Canada–Industry at a Crossroads

Bob Fraser – Sales &
Service, Genesus Ontario

Stats Canada January 1st semi-annual Hog & Pig Report places the Canadian sow herd at 1.24 million head. That places the Canadian herd as basically flat for approaching a decade now. Or you can make an argument that it is slowly bleeding to death by a thousand pin pricks as it approaches the inventory of two decades ago, after a peak of just shy of 1.6 million sows in the first quarter of 2005. (see graph)

A decline approaching a quarter of the sow herd. Granted productivity gains have lessened the overall production drain but still not exactly an encouraging picture.

There is a variety of reasons for this some known perhaps some unknown, but the result is a weakened infrastructure, much in need of replacement.  The bulk of the new “good” barns are from the hay day at the turn of the millennium when the industry grew to its peak. Those barns are now drawing onto twenty years old, with the bulk of everything else south of that. Most could use some serious refurbishing where some should probably just go away. Lack of finishing space at least in Ontario seems chronic as I am asked constantly if I know of any space. I think many producers would agree that there is much space presently in use that might be better retired.

However, replacement of capital assets, takes just that capital (and as Jim Long would add courage). Something that has been lacking in this industry of late. For the last while margins have charitably been thin and spotty. Olymel, both Canada’s largest pork processor and pork producer reports in 2018 fiscal year both it’s eastern and western hog production divisions suffered losses bigger than the previous fiscal year. Whereas their eastern fresh pork sector saw positive results second only to 2017 that was their best year ever. The western fresh pork sector had excellent results for the third consecutive year. This would be consistent with most of the other Canadian packers and US packers for that matter in enjoying unheard of margins for three or four years now.

Although unless fully integrated a capitalist pork system struggles to figure out how to perhaps better share the margins and this isn’t without consequence. Kevin Grier in his Canadian Pork Market Report suggests the Maple Leaf Foods plant in Brandon Manitoba 4th quarter 2018 kill to be 70-72,000 weekly against an 80,000 plus capacity. Olymel in Red Deer Alberta running less than 35,000 weekly against 45,000 (single shift) capacity. This doesn’t really work, a pork plant like a finishing barn’s per head costs soar when operating under capacity. So, the question becomes who is going to blink first. The apparent easy solution to the need for more hogs certainly in producers’ eyes is just pay more. However, to date this seems to have only shuffled the deck chairs from one plant to the other, with no more hogs. Without a solution it would seem a plant is vulnerable to closure.

Conestoga Meats (3Ps) in Ontario as the only producer owned packing plant in Canada appears to be a better solution integrating up rather than down. It prices off the meat, leaving the plant always with a positive margin, with the rest going to the producer. This at least for the last three to four years has left the Conestoga shareholder/producers well pleased or certainly more so than other producers in the province. However not sure that there is any convincing evidence that it has given them enough margin for more capital investment than other producers. The Ontario sow herd like Canada’s has basically been flat for a number of years. There is no breakdown of inventory contraction or expansion by packer but at least yet doesn’t appear to be any evidence that Conestoga producers have expanded while the rest have contracted but at least keeping the herd stable.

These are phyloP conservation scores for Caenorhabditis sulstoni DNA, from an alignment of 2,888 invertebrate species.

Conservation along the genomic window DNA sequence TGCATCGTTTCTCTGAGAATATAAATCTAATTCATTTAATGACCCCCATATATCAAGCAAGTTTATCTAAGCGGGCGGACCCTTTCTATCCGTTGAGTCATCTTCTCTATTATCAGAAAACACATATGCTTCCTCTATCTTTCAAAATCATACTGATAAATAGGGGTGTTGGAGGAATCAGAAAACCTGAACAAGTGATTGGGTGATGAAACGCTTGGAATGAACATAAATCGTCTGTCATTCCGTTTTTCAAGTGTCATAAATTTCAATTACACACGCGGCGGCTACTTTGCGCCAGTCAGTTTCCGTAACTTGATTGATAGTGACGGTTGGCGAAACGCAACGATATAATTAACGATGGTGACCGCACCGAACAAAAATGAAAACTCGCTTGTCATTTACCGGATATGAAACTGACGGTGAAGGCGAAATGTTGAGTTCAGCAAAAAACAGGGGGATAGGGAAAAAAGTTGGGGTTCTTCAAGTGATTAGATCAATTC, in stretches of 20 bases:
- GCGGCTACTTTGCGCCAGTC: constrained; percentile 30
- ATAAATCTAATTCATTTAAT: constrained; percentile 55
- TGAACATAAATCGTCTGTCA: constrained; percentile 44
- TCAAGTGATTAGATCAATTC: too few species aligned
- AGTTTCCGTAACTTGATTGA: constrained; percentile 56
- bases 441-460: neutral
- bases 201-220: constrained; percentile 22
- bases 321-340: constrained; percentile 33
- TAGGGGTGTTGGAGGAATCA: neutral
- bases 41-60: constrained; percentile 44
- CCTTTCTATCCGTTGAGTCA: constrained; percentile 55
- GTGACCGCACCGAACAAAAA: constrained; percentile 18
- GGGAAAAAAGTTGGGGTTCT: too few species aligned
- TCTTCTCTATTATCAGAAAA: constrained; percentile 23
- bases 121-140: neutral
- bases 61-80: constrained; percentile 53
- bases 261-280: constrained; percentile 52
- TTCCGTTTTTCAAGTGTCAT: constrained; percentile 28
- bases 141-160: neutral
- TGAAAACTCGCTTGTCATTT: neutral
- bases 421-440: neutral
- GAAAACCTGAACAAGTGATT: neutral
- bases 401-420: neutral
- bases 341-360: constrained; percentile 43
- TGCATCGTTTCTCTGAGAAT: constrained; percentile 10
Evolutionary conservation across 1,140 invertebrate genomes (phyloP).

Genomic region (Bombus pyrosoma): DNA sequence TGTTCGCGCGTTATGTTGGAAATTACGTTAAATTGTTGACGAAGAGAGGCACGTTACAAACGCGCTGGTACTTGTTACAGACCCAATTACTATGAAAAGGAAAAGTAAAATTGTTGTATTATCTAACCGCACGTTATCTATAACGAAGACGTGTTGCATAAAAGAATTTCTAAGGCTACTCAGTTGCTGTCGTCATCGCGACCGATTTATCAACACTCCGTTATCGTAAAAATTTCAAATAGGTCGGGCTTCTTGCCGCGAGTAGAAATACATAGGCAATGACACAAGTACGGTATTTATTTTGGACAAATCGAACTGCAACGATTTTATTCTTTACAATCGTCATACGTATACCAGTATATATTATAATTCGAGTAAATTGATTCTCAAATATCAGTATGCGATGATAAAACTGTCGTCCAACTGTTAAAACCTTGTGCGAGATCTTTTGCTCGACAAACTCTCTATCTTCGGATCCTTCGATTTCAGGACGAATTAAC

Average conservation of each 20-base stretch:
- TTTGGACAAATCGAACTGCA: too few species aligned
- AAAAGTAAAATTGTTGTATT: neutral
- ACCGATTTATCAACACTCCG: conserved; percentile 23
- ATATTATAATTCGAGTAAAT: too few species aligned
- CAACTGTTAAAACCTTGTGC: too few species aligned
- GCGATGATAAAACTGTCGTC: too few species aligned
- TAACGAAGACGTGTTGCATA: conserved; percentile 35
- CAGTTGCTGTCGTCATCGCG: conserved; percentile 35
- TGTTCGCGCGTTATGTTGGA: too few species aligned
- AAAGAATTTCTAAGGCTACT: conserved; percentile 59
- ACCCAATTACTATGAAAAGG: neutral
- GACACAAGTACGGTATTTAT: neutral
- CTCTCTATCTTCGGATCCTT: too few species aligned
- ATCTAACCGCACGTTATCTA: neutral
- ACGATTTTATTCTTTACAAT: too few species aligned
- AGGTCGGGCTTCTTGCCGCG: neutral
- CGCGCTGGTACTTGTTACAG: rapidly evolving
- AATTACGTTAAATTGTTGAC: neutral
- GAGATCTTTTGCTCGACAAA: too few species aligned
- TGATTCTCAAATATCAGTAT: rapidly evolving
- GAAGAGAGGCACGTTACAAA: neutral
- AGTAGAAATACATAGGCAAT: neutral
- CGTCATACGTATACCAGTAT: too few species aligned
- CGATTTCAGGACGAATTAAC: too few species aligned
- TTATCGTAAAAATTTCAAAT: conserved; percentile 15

Canada has long punched above its weight in the pork export market but in the end to remain competitive usually requires capital and profitability throughout the chain. That has clearly been lacking. Where is that likely to come from? Which brings us to China.  My entire career has been filled with stories of how Canada’s (North America’s) agriculture salvation would come from feeding China. China has and continues to have some opposing views on how it is going to feed itself. Food for all countries has a different dynamic than just importing running shoes or electronics wherever they happen to be cheapest. ASF seems like it may significantly change the game perhaps permanently and Canada (North America) become permanent, significant long-term suppliers of pork to China. For most if not all producers here it can’t come soon enough. Without it hard to see how this industry doesn’t continue to see it’s slow decline by a thousand pin pricks.

Bob Hunsberger, Wallenstein Feeds, Hog Economics Summary Sheet shows continued little encouragement from eight weeks ago, with further erosion in profitability. Present producer profit projection per pig with average production is (-$34.07).  However, a bottom appears in with average profit production for the next twelve months projected at $20.98

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This post was written by Genesus